In 1957, America narrowly averted a nuclear meltdown at the Rocky Flats plant in Colorado. A new book explores how close we all came to disaster.
While Republicans and the White House dawdle on uncontroversial judicial nominations, real people suffer from delayed dockets and understaffed courts.
A National Review writer attacks the former president for his convention-night speech -- showing why Republicans need to reevaluate how they think about the right to vote.
In tone and tenor, the Democratic and Republican voting-rights planks could not be more different. But there's clearly room for a third way.
Quebecois have elected the separatist party with a slim plurality, but it and the province it represents face different challenges this time.
The current generation of laws could disenfranchise millions.
By embracing the cult of political celebrity, journalists have sacrificed their public mission.
While Republicans and the media were partying at the convention, the GOP's voter suppression efforts got thrashed in court.
The state's chief election official -- a bureaucrat, not a politician -- patiently and professionally proves how the new law could be used to not only keep residents from voting but systematically discard their votes.
Why is Governor Nikki Haley defending her state's racist voter-identification law? And why is the Republican Party cheering her efforts?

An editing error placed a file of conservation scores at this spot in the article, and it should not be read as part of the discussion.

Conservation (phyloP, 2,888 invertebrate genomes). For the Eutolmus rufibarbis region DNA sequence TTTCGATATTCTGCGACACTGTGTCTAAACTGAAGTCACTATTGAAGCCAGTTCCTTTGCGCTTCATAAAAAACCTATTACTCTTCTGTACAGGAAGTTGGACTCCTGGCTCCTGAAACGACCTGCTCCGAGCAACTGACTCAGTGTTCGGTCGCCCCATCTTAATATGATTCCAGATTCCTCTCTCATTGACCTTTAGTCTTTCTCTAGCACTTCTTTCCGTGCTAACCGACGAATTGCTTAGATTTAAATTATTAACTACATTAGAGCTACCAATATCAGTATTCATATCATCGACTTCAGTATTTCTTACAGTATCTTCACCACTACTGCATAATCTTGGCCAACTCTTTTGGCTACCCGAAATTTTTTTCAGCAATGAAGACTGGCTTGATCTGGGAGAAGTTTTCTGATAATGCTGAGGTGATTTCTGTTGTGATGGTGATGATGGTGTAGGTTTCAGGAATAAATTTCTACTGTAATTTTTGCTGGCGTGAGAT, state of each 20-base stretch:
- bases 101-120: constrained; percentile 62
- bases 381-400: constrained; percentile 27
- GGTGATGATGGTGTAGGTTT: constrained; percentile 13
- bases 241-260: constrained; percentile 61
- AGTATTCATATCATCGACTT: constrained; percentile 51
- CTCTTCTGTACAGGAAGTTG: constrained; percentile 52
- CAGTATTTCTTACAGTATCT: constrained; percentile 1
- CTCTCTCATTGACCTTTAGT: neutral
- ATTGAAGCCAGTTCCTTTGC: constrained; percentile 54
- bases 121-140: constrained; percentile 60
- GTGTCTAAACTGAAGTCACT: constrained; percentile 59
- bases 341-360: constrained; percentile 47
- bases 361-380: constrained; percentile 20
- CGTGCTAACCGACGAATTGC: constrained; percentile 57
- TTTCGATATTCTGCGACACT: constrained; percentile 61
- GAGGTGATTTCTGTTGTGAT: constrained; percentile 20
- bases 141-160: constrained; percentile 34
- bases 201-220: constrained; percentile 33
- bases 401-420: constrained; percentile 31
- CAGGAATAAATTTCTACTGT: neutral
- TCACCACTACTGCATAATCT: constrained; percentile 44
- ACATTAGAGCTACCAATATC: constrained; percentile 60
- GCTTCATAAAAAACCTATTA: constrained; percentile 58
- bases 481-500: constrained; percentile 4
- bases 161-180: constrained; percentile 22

As the fight over a constitutional right shifts to a dubious South Carolina measure, the GOP doubles down on restrictive voting laws.
The civil rights icon issues a call—"All of us should be up on our feet"—to protest partisan voting restrictions this election season.
This year's team has been lousy on the field, but its off-the-field antics have been unforgivable.
Some lawyers provide free counsel to our troops. Others represent the terror detainees. Each performs a service worthy of our gratitude.
He thinks lawyers take pro bono work and challenge government policy as ways to act out against the armed services. How many other judges share his extreme views?
According to a new poll, two thirds of Americans can't name a single member of the Court. Meanwhile, these people are more powerful than they've been in a long time.
Does the pernicious war on voting access require any less of a moral response than the Civil Rights movement of the 1960s?
A simple question about the justices and military hospitals provokes a worthy and fruitful conversation.
A Pennsylvania decision on voter ID begs the question Republican lawmakers have been asking for years: Why wait until after the election to skew the results?
It's not a conflict of interest. They have the time and the will to go to other events. So why haven't they paid a call to wounded veterans in years?